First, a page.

As you age, you may be overwhelmed by all the procedures and tests that your doctors recommend in order to keep your health in check. One of the most important screenings is a colonoscopy, a text that examines the inside of your large intestine. While many health screenings are required yearly, colonoscopies and other tests like it can usually be performed just once or twice every decade.

Prevention is crucial

Although early diagnosis can keep colon cancer from spreading, prevention is the best method of fighting cancer. For this reason, your Bala Cynwyd gastroenterologist recommends that all men and women over 50 years of age should have at least one of the following screening tests:

Flexible sigmoidoscopy every 5 years - A gastroenterologist uses a thin, flexible tube, called a scope, to view the inside of the rectum and the lower, or sigmoid, colon. The end that is placed in the colon through the rectum has a tiny light and camera that allows the doctor to see the inside of the colon clearly. This exam, which takes approximately 20 minutes, and others like it require preparation beforehand. This usually involves taking laxatives and maintaining a liquid diet at least 24 hours prior to clear the colon of any debris. Your doctor will provide step-by-step instructions on how to prepare for the test.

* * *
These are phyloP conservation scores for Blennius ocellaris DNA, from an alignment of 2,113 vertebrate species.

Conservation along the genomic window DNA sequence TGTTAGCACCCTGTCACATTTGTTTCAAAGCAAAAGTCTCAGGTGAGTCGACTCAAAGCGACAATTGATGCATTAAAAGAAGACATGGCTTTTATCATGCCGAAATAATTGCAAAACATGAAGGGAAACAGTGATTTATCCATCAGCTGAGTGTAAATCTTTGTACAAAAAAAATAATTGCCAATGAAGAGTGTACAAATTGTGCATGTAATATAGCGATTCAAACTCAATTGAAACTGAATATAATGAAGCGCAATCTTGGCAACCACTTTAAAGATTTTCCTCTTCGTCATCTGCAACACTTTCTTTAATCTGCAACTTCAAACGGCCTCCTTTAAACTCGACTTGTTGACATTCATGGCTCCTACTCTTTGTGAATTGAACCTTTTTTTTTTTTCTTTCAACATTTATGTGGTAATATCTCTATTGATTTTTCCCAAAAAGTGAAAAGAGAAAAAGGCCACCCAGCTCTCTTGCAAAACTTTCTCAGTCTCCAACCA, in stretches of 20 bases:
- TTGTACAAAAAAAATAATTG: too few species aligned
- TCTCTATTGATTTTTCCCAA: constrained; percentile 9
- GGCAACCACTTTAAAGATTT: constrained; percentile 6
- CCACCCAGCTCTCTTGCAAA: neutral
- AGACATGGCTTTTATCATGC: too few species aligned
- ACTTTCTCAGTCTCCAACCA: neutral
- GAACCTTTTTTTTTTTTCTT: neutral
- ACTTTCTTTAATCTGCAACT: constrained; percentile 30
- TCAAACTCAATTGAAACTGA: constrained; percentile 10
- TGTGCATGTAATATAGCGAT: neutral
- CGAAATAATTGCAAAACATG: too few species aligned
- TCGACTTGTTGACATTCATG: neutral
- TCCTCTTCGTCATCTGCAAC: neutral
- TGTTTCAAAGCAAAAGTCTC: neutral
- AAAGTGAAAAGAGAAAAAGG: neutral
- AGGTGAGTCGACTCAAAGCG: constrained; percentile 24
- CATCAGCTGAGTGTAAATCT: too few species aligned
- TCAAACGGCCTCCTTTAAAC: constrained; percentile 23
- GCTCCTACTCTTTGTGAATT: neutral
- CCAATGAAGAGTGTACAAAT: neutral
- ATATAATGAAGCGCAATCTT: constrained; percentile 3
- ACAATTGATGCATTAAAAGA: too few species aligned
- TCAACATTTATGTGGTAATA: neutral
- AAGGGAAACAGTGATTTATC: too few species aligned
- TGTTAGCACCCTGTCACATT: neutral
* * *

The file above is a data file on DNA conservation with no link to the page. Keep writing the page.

Colonoscopy every 10 years - A colonoscopy is performed in the same way as a flexible sigmoidoscopy; the only difference is that it examines the entire colon rather than just the lower region. It will also require a sedative during the procedure, which takes between 30 and 45 minutes.

Double-contrast barium enema every 5 years - Barium, a liquid compound, shows up as silvery white on an X-ray. This fluid is administered into the rectum in order to view the colon and detect any abnormalities. Since the colon must be empty in order to obtain the best pictures, the preparation is the same as other lower GI procedures.

CT colonography every 5 years - This is a 'virtual' colonoscopy that is much less invasive than a traditional colonoscopy. Using computed tomography (CT), a machine will scan the lower body to obtain pictures of the inside of the colon. While the preparation is the same, there is no anesthesia involved and 95% of patients report very little or no discomfort during the procedure, which takes about 15 minutes.

Risk factors

People with increased risk of colon abnormalities may need more frequent testing. Those who have a personal or close family history of colorectal cancer or polyps, or have a personal history of inflammatory bowel conditions such as ulcerative colitis or Chron's Disease, should receive screenings every one to two years beginning at age 40. If genetic testing reveals a family history of hereditary colon problems, testing may need to begin earlier and performed more often.

Just minutes of your time every few years can make a huge difference in your quality of life. Don't wait - contact the GI Specialists of Northeast Philadelphia today to learn more and schedule a screening.